14 Post Merger No single firm being dominant:
Airtours/First Choice: 34.5% Thomson: 30.7% Thomas Cook: 20.4% Cosmos/Avro: 2.9% Certain features of the market such as the high degree of price transparency and multi-market contacts among the major airlines may facilitate coordinated behaviour

15 CFI annulled Commission’s decision.
the demand was volatile, capacity planning was complex with slow capacity changes, the market was not transparent in the capacity planning period, lack of barriers to entry and consumers could easily switch to other types of foreign package holidays such as long haul package holidays. No factors indicating likelihood of collective dominance as also outlined in an MMC report on foreign package holidays in UK in 1997.

16 Is it a “Gap”? Yes the merger would lead neither to single firm dominance nor collective dominance. Commission blocked the merger because it alleged it would lead to collective dominance. CFI annulled the decision in 2002 and set out strict criteria for a finding of collective dominance such as: transparency, retaliatory mechanisms, reaction of competitors and consumers.

17 Oracle/Peoplesoft Relevant markets: high-function FMS and HR software applications of global dimension. Market for software applications for mid-size enterprises formed a separate market from the markets for high- function FMS and HR solutions. SAP would remain the strongest player in the FMS market, followed by Oracle/PeopleSoft. Other significant players: Sage, Microsoft MBS, Hyperion, Systems Union and Lawson. HR mid-market: Oracle/PeopleSoft would become the strongest player, closely followed by SAP. Other significant players: Kronos, Lawson, Sage, Microsoft MBS.

18 Para 187 of the Oracle/Peoplesoft:
“In the statement of objections the Commission based its concerns in part on the finding that significant non- coordinated effects would arise from the transaction. In the reply to the statement of objections, Oracle contested the Commission’s competence to assess such effects under the dominance test incorporated in Regulation (EEC) No 4064/89. It is not necessary to address Oracle’s submission on the lack of competence as, on the basis of the new evidence obtained after the Oral Hearing, it has been concluded that no such anticompetitive effects are likely to result from the merger.”

19 SAP and Oracle/Peoplesoft had:
similar market shares in an innovative bidding market with differentiated products Thus, a credible allegation of single firm dominance was difficult to allege. The merger would decrease the intensity of competition in the market, leading to significant adverse effects on customers in terms of price, product variety, product quality, and innovation.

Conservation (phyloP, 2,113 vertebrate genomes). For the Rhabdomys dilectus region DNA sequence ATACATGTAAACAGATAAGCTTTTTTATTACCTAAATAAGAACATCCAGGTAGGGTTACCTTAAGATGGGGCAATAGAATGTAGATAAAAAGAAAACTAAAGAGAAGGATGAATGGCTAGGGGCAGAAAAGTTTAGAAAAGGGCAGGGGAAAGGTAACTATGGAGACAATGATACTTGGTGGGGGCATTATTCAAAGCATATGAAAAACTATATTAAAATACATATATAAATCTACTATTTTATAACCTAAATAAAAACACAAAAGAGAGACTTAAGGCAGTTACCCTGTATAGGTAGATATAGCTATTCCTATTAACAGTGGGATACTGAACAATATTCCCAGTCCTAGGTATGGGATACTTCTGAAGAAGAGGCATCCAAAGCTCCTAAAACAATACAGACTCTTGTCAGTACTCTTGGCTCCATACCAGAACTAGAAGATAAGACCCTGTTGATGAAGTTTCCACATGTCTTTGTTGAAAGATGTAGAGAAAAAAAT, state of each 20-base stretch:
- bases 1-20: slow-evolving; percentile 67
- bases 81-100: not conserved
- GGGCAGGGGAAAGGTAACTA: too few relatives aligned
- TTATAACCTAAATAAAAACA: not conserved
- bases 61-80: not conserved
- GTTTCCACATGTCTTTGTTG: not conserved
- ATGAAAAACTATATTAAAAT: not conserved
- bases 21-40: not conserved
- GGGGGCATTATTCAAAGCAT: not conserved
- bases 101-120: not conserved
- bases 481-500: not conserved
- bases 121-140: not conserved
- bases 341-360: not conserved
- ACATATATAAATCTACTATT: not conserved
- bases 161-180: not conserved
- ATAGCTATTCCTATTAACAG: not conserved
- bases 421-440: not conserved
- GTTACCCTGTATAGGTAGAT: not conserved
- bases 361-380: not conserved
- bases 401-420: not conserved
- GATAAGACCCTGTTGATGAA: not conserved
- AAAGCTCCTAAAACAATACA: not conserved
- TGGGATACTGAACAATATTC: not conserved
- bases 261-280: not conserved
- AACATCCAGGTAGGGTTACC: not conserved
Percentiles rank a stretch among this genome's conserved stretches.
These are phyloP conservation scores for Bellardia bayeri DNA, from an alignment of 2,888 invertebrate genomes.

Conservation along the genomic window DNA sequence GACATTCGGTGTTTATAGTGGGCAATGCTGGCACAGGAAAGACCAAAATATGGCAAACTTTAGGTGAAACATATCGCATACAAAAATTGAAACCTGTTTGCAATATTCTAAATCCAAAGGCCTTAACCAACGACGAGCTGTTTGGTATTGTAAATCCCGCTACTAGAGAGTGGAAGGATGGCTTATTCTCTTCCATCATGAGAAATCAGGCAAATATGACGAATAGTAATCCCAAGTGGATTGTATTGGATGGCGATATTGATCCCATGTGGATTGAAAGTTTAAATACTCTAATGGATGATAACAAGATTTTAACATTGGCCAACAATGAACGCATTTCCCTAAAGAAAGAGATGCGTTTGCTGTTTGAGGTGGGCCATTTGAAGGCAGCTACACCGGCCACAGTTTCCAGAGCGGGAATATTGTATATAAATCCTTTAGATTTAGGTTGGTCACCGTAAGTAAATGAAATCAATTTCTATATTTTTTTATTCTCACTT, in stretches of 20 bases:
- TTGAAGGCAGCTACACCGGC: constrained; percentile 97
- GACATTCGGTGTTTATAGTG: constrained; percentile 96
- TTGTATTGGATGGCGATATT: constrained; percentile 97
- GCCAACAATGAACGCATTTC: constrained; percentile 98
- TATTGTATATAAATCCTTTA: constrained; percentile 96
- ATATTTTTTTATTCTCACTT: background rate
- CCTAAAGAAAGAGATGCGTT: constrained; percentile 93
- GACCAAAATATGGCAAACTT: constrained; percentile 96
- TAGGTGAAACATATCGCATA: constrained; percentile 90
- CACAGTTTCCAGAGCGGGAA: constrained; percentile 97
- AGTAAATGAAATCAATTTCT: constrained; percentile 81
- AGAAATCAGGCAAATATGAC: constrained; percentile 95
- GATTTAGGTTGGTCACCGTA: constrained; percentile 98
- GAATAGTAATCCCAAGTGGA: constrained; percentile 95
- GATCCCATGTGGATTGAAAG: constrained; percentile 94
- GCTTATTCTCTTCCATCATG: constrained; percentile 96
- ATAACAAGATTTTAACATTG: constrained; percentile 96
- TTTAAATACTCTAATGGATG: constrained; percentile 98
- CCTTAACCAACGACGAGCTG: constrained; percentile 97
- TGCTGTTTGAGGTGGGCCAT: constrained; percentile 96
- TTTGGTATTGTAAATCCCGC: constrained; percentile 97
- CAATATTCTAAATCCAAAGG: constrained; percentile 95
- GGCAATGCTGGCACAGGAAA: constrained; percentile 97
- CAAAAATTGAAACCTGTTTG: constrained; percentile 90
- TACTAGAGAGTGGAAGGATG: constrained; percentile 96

20 Price was not necessarily the most important factor in the choice of a customer; (non-price factors such as breadth and depth of the functionality offerings, the proven track record of the supplier, the capability to offer EAS solutions to complex organisations and the scalability of those solutions were more important). The merger, would reduce the choices of customers. Remaining incumbents (smaller firms-Lawson, Microsoft etc.) would not fully and effectively counteract this loss in choice with a selection of equal in quality and effectiveness products.

21 In such an innovative market, barriers to entry might have been high, and the likelihood of new entry low. During the US trial more credible competitors were identified. The Commission adopted this amended market definition. The Commission did not uphold its preliminary conclusion that customers would be confronted with a de facto absence of choice post-merger, and cleared the merger. But Lawson, Intentia, IFS, QAD and Microsoft. Those vendors won in only a limited number of bids.

22 Remaining smaller players were not in a position to pose a significant competitive constraint on the merged entity as well as on SAP. They would not offer a credible alternative to SAP and Oracle/Peoplesoft. Based on the nature of competition in this market, characterised by product differentiation, customisation, knowledge of the customer, as well as innovation, the merger was likely to induce anticompetitive effects. Conducting an event study analysis for the merging parties as well as for rival firms, would provide useful insights of the likely expectation of the market of the profitability of the firms resulting from a merger.

23 In an event study we compare the actual stock price returns of the merging parties and competitors around the announcement date of the merger with a counterfactual measure of what the return would have been had the merger not taken place. Both the market analysis and event study illustrated that the market expected Oracle/Peoplesoft to induce an adverse impact on competition in the post-merger market. The merger could not be blocked though under the dominance test applied by the Commission. Had it applied the SIEC the merger could have been blocked/cleared with remedies.